In February this year, the Treasury delivered to the government an update on the economy and budget that should have rung the alarm and spurred immediate steps for correcting course.
The budget deficit in 2019, according to the report, is racing towards NIS 50 billion, NIS 10 billion more than the target approved by the Knesset. If the budget law sets the deficit limit at 2.9% of GDP, Treasury economists warn of a deficit of 3.6% of GDP.
Next year, we could expect the budget problem to skid down a slippery slope. The "corrected" shortfall in 2020 is estimated at NIS 54 billion, instead of a deficit of NIS 36 billion set out by the government's explicit policy.
To return the budget to the desired path next year, contend senior Treasury officials, it will be necessary to cut expenditures and raise taxes by no less than NIS 17.4 billion.
Disregarding this assessment will backfire with a vengeance, but the government listened and didn't do a thing.
All these forecasts are based on a set of optimistic and outdated assumptions. It's already clear that the 2019 deficit is galloping toward 4% of GDP, and the 2020 deficit will gallop toward 4.5% of GDP.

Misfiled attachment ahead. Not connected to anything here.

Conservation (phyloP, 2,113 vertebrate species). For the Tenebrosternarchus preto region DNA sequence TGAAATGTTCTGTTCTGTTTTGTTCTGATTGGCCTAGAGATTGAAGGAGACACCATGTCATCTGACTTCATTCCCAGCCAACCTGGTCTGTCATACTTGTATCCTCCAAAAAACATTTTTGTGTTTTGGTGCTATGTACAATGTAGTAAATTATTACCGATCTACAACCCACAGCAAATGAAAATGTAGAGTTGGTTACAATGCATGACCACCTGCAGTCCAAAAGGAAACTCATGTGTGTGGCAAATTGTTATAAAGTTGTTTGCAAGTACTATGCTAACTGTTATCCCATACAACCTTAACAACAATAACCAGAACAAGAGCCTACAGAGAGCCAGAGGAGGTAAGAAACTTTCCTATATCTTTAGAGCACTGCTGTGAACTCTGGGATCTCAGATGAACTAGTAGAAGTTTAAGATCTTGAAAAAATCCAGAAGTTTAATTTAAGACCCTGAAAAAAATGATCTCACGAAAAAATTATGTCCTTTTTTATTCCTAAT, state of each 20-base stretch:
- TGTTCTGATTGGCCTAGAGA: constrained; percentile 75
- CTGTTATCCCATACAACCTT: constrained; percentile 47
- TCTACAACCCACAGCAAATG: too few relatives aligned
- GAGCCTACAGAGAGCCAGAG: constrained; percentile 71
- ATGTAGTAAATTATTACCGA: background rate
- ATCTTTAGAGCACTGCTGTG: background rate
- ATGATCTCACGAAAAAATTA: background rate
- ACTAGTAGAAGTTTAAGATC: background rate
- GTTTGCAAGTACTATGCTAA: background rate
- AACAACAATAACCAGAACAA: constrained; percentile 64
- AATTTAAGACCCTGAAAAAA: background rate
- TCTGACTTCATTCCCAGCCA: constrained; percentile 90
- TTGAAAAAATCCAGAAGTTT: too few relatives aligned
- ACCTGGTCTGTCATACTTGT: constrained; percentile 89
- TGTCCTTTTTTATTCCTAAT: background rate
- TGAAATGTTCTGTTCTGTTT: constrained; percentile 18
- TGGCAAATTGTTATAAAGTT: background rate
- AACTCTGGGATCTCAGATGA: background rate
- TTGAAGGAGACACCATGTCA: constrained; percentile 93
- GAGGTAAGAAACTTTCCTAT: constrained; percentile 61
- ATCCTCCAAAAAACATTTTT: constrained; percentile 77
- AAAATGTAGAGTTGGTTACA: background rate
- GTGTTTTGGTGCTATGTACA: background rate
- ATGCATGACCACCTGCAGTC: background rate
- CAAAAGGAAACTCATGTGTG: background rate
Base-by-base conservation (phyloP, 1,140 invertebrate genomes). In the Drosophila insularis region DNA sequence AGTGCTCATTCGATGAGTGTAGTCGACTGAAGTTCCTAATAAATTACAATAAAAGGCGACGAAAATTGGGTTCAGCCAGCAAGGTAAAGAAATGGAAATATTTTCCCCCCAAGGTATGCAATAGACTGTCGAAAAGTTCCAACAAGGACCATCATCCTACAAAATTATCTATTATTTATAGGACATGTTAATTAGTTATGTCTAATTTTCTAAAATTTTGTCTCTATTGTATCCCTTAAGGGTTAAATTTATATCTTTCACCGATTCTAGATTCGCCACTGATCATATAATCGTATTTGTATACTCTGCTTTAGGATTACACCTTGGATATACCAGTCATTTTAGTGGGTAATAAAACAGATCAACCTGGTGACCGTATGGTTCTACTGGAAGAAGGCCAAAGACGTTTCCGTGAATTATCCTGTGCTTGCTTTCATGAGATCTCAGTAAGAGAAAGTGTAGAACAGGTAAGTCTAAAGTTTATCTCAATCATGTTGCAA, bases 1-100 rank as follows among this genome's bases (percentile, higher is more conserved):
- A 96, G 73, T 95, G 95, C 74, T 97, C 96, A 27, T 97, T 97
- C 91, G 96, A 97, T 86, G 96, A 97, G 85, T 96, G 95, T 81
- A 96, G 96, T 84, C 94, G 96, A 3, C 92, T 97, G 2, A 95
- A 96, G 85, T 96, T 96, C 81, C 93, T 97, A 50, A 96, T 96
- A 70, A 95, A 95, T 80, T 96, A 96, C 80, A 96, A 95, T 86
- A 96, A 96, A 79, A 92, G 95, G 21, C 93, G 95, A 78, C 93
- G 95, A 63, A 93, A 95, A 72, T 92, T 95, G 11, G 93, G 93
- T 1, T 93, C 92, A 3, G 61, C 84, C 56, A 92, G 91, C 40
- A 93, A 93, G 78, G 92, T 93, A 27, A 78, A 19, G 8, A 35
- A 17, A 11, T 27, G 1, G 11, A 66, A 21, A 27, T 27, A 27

The last time we saw such numbers was a decade ago, at the peak of the global financial crisis. Right now there is no crisis, and there is no panic in the markets.
This chasm was carved out by the government with its own hands. This is an election economy, which is the equal responsibility of the prime minister and the minister of finance.
This situation leaves no choice but to act immediately. Even so, we should not ask the transition government to take hasty steps that may look easy to apply, but have potential to cause great social and economic damage.
We got to this point because of a wrong-headed political calculus, one which promotes short-term goals. First and foremost, it's necessary to divorce ourselves from this calculus. Even when the budget problem is deteriorating quickly, the government must not ignore some basic principles of proper economic and social policy.
One principle is avoiding indiscriminate "across-the-board" budget cuts. This is a wrongful step, not efficient and not justified. Especially during a period where we must carefully safeguard public investments in infrastructure.
The second principle deals with the defense budget, which is reaching the grotesque sum of NIS 75 billion, and billions in cuts are necessary. And finally, tax policy: increasing the tax burden is of course inevitable, but it can't be regressive (that is, steps that would disproportionately hurt lower income groups). Raising the VAT for example would be such a regressive move.
Fixing the budget will hurt. For the public to absorb the fix, a tightening of the political belt is necessary: limiting the number of ministries in the next government to 15, and zero approval of expensive demands to establish the coalition.
A government with 30 ministers simply will not have the moral right to ask citizens to accept difficult decisions.